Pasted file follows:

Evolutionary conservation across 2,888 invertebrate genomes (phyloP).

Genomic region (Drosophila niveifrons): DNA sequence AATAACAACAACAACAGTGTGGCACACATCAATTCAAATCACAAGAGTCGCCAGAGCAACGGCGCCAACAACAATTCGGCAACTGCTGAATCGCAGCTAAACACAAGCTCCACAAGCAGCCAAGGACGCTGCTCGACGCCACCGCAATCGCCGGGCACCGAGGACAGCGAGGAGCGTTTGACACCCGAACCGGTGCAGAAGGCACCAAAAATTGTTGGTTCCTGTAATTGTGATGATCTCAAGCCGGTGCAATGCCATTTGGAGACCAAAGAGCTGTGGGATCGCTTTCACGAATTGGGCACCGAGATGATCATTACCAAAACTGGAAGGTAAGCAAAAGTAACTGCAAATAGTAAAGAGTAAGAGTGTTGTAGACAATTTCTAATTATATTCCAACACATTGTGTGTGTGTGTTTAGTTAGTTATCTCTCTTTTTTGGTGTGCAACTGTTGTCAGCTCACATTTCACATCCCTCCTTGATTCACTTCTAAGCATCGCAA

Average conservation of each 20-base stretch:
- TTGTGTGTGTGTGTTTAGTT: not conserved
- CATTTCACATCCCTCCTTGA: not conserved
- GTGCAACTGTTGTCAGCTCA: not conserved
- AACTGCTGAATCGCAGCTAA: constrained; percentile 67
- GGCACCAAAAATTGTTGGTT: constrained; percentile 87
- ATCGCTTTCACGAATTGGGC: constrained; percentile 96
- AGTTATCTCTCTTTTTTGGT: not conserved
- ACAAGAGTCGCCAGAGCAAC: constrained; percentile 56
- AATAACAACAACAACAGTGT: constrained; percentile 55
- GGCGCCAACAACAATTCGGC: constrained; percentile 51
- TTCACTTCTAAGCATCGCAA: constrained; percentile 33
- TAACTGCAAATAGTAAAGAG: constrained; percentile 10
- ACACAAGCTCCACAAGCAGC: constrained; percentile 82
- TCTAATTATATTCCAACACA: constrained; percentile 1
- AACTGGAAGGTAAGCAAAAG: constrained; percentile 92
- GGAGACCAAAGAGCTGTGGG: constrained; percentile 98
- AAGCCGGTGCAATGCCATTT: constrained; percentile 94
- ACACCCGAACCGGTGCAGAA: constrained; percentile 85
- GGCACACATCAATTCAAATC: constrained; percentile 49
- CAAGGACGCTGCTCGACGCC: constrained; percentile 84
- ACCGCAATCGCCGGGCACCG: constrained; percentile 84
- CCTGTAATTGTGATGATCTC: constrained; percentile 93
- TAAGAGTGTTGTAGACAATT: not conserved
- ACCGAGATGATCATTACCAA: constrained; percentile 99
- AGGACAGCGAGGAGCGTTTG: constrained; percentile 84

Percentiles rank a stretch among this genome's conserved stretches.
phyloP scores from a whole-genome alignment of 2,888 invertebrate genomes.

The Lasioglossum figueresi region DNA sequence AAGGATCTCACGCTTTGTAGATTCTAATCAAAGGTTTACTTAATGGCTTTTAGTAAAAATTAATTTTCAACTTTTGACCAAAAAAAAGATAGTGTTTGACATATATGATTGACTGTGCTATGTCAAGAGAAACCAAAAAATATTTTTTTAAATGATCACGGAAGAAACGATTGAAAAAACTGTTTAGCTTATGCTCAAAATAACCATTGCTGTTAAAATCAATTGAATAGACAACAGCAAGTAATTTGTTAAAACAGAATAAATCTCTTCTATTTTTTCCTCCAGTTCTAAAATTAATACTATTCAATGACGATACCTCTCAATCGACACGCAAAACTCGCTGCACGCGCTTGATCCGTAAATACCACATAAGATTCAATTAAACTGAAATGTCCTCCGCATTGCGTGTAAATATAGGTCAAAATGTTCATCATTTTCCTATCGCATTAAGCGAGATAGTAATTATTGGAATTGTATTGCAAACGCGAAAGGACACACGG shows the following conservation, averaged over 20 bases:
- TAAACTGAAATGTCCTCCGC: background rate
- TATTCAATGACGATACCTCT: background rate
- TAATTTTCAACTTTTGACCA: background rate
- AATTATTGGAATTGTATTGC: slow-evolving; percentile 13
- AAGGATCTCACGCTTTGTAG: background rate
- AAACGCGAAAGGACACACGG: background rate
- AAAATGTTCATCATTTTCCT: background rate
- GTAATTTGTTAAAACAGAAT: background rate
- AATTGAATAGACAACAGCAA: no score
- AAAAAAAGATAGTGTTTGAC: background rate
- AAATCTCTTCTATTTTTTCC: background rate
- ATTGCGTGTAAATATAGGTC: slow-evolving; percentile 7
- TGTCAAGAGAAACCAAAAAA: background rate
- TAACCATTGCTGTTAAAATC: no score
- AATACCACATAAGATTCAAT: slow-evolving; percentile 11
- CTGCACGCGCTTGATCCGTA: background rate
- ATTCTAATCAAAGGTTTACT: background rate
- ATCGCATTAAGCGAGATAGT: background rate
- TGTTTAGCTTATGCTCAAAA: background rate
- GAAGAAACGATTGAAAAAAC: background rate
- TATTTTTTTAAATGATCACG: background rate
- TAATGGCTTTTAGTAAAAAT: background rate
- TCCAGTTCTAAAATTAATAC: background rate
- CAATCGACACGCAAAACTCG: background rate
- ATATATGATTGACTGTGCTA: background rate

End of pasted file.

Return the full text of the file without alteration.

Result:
Evolutionary conservation across 2,888 invertebrate genomes (phyloP).

Genomic region (Drosophila niveifrons): DNA sequence AATAACAACAACAACAGTGTGGCACACATCAATTCAAATCACAAGAGTCGCCAGAGCAACGGCGCCAACAACAATTCGGCAACTGCTGAATCGCAGCTAAACACAAGCTCCACAAGCAGCCAAGGACGCTGCTCGACGCCACCGCAATCGCCGGGCACCGAGGACAGCGAGGAGCGTTTGACACCCGAACCGGTGCAGAAGGCACCAAAAATTGTTGGTTCCTGTAATTGTGATGATCTCAAGCCGGTGCAATGCCATTTGGAGACCAAAGAGCTGTGGGATCGCTTTCACGAATTGGGCACCGAGATGATCATTACCAAAACTGGAAGGTAAGCAAAAGTAACTGCAAATAGTAAAGAGTAAGAGTGTTGTAGACAATTTCTAATTATATTCCAACACATTGTGTGTGTGTGTTTAGTTAGTTATCTCTCTTTTTTGGTGTGCAACTGTTGTCAGCTCACATTTCACATCCCTCCTTGATTCACTTCTAAGCATCGCAA

Average conservation of each 20-base stretch:
- TTGTGTGTGTGTGTTTAGTT: not conserved
- CATTTCACATCCCTCCTTGA: not conserved
- GTGCAACTGTTGTCAGCTCA: not conserved
- AACTGCTGAATCGCAGCTAA: constrained; percentile 67
- GGCACCAAAAATTGTTGGTT: constrained; percentile 87
- ATCGCTTTCACGAATTGGGC: constrained; percentile 96
- AGTTATCTCTCTTTTTTGGT: not conserved
- ACAAGAGTCGCCAGAGCAAC: constrained; percentile 56
- AATAACAACAACAACAGTGT: constrained; percentile 55
- GGCGCCAACAACAATTCGGC: constrained; percentile 51
- TTCACTTCTAAGCATCGCAA: constrained; percentile 33
- TAACTGCAAATAGTAAAGAG: constrained; percentile 10
- ACACAAGCTCCACAAGCAGC: constrained; percentile 82
- TCTAATTATATTCCAACACA: constrained; percentile 1
- AACTGGAAGGTAAGCAAAAG: constrained; percentile 92
- GGAGACCAAAGAGCTGTGGG: constrained; percentile 98
- AAGCCGGTGCAATGCCATTT: constrained; percentile 94
- ACACCCGAACCGGTGCAGAA: constrained; percentile 85
- GGCACACATCAATTCAAATC: constrained; percentile 49
- CAAGGACGCTGCTCGACGCC: constrained; percentile 84
- ACCGCAATCGCCGGGCACCG: constrained; percentile 84
- CCTGTAATTGTGATGATCTC: constrained; percentile 93
- TAAGAGTGTTGTAGACAATT: not conserved
- ACCGAGATGATCATTACCAA: constrained; percentile 99
- AGGACAGCGAGGAGCGTTTG: constrained; percentile 84

Percentiles rank a stretch among this genome's conserved stretches.
phyloP scores from a whole-genome alignment of 2,888 invertebrate genomes.

The Lasioglossum figueresi region DNA sequence AAGGATCTCACGCTTTGTAGATTCTAATCAAAGGTTTACTTAATGGCTTTTAGTAAAAATTAATTTTCAACTTTTGACCAAAAAAAAGATAGTGTTTGACATATATGATTGACTGTGCTATGTCAAGAGAAACCAAAAAATATTTTTTTAAATGATCACGGAAGAAACGATTGAAAAAACTGTTTAGCTTATGCTCAAAATAACCATTGCTGTTAAAATCAATTGAATAGACAACAGCAAGTAATTTGTTAAAACAGAATAAATCTCTTCTATTTTTTCCTCCAGTTCTAAAATTAATACTATTCAATGACGATACCTCTCAATCGACACGCAAAACTCGCTGCACGCGCTTGATCCGTAAATACCACATAAGATTCAATTAAACTGAAATGTCCTCCGCATTGCGTGTAAATATAGGTCAAAATGTTCATCATTTTCCTATCGCATTAAGCGAGATAGTAATTATTGGAATTGTATTGCAAACGCGAAAGGACACACGG shows the following conservation, averaged over 20 bases:
- TAAACTGAAATGTCCTCCGC: background rate
- TATTCAATGACGATACCTCT: background rate
- TAATTTTCAACTTTTGACCA: background rate
- AATTATTGGAATTGTATTGC: slow-evolving; percentile 13
- AAGGATCTCACGCTTTGTAG: background rate
- AAACGCGAAAGGACACACGG: background rate
- AAAATGTTCATCATTTTCCT: background rate
- GTAATTTGTTAAAACAGAAT: background rate
- AATTGAATAGACAACAGCAA: no score
- AAAAAAAGATAGTGTTTGAC: background rate
- AAATCTCTTCTATTTTTTCC: background rate
- ATTGCGTGTAAATATAGGTC: slow-evolving; percentile 7
- TGTCAAGAGAAACCAAAAAA: background rate
- TAACCATTGCTGTTAAAATC: no score
- AATACCACATAAGATTCAAT: slow-evolving; percentile 11
- CTGCACGCGCTTGATCCGTA: background rate
- ATTCTAATCAAAGGTTTACT: background rate
- ATCGCATTAAGCGAGATAGT: background rate
- TGTTTAGCTTATGCTCAAAA: background rate
- GAAGAAACGATTGAAAAAAC: background rate
- TATTTTTTTAAATGATCACG: background rate
- TAATGGCTTTTAGTAAAAAT: background rate
- TCCAGTTCTAAAATTAATAC: background rate
- CAATCGACACGCAAAACTCG: background rate
- ATATATGATTGACTGTGCTA: background rate